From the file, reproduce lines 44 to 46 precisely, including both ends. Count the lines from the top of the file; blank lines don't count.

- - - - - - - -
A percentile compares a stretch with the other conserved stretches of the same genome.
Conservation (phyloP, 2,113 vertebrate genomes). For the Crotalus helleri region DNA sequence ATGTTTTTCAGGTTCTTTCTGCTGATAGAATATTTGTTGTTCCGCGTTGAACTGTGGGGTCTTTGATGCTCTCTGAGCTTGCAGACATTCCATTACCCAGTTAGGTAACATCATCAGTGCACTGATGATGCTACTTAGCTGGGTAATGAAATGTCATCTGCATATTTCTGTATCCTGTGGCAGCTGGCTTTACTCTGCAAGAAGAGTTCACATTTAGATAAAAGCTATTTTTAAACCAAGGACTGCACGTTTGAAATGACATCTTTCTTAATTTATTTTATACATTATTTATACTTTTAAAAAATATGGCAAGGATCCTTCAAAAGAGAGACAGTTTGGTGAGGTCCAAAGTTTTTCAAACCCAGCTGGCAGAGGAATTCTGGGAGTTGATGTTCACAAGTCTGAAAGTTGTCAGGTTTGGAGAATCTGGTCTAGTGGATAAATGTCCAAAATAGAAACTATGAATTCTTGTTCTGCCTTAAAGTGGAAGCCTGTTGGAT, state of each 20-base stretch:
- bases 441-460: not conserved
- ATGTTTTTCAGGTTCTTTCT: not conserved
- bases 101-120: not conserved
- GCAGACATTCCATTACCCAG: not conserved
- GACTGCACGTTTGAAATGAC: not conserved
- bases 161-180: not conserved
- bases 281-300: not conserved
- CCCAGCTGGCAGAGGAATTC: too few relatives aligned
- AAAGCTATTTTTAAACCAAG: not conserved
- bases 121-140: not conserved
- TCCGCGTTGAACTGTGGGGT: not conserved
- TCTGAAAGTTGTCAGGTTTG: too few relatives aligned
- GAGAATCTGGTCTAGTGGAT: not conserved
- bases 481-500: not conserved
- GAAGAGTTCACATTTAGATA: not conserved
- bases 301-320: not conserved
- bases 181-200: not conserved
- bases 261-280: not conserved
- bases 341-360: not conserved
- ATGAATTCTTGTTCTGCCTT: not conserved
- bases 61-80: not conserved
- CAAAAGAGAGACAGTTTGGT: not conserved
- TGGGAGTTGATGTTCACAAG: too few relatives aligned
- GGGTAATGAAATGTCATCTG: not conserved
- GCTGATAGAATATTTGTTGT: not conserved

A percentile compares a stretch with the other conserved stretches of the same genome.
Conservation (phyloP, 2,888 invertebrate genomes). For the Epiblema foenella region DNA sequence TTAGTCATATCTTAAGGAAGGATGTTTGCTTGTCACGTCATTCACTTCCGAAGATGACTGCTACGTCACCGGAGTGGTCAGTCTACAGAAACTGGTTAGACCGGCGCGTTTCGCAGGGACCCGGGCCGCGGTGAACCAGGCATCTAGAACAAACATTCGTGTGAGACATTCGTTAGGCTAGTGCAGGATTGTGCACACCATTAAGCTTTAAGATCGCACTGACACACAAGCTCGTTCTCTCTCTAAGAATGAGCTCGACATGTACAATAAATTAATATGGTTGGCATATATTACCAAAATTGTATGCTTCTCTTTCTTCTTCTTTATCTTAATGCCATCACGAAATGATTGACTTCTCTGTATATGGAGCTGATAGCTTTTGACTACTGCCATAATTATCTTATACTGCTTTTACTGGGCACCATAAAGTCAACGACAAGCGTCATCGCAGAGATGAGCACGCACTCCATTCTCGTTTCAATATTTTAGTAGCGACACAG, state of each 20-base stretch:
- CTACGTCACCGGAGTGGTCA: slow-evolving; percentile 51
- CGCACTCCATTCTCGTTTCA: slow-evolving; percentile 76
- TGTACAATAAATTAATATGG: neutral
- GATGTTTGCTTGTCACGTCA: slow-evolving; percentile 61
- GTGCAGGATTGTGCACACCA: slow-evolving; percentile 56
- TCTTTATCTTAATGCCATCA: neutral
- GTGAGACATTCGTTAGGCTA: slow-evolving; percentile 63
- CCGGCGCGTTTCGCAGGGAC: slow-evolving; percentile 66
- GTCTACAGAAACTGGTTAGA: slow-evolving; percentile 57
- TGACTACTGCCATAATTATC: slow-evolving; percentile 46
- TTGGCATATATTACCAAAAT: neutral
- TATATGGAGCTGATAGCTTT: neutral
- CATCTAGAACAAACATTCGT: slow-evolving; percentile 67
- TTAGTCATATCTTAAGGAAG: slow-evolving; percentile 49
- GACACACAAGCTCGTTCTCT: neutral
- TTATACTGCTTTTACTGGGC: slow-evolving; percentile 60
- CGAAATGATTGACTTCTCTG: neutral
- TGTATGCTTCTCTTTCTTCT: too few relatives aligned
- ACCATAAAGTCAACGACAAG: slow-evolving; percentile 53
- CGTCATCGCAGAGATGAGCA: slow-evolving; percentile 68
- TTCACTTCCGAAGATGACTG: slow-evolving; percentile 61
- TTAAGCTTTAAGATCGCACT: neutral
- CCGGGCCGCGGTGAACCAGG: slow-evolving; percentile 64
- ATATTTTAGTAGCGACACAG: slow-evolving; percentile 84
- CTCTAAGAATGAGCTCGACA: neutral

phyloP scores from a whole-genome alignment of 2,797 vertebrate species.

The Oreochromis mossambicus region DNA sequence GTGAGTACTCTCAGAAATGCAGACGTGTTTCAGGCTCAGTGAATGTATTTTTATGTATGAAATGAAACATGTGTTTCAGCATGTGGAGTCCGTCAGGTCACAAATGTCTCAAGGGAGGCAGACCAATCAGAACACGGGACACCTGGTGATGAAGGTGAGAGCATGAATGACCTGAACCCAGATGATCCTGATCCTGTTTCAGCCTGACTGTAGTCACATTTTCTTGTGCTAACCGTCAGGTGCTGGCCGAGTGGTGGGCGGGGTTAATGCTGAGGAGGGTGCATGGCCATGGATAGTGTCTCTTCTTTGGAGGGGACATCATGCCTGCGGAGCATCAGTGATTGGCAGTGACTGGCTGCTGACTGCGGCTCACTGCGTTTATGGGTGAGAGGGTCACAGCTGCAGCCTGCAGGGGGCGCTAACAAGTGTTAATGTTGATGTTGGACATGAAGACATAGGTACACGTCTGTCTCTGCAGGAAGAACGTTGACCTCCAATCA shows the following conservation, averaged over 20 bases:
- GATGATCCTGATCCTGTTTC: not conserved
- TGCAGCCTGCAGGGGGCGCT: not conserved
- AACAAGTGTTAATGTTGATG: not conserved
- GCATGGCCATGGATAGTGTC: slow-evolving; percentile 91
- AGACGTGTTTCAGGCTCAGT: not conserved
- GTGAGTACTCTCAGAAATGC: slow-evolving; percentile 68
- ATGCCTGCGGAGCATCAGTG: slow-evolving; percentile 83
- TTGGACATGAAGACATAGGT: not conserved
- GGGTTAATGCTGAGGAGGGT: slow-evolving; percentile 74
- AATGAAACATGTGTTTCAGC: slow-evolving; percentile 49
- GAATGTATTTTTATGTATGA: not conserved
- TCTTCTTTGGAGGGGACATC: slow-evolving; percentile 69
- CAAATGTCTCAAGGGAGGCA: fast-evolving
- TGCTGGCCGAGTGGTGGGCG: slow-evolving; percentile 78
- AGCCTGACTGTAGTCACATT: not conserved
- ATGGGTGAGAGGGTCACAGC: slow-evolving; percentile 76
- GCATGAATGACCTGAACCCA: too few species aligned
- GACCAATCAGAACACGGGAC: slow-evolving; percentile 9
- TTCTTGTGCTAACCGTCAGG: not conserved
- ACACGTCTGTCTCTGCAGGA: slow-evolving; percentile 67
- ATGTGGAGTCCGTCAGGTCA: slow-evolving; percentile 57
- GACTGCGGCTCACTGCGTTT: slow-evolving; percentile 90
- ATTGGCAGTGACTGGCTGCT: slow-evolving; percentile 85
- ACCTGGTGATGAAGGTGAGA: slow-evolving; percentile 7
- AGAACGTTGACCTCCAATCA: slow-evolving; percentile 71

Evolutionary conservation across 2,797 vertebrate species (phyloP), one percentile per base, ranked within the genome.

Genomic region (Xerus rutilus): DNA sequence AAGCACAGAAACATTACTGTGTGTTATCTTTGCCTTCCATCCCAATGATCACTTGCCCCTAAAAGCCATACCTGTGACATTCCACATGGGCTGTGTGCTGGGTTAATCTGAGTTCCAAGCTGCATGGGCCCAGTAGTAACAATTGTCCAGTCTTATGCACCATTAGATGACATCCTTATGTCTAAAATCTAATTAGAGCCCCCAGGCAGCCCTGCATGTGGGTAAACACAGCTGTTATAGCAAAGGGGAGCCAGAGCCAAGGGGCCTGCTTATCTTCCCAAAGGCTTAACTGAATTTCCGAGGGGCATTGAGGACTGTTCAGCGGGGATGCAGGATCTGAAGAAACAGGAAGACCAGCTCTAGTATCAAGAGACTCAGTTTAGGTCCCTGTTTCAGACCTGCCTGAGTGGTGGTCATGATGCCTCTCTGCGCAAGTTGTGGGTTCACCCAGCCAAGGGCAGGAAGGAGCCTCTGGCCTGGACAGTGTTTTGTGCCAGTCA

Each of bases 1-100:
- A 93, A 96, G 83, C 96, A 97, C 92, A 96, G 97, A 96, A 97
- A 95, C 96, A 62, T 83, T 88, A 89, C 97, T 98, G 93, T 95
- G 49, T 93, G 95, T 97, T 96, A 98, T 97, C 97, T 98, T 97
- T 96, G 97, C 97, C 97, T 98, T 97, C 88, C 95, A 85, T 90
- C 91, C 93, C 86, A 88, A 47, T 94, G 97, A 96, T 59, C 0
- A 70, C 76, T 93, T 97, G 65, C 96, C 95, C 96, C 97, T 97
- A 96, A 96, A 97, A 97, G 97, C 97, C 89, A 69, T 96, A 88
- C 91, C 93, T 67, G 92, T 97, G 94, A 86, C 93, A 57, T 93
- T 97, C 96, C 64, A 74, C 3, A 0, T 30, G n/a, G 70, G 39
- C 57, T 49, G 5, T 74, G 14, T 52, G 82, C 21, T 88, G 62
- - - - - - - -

- GACACACAAGCTCGTTCTCT: neutral
- TTATACTGCTTTTACTGGGC: slow-evolving; percentile 60
- CGAAATGATTGACTTCTCTG: neutral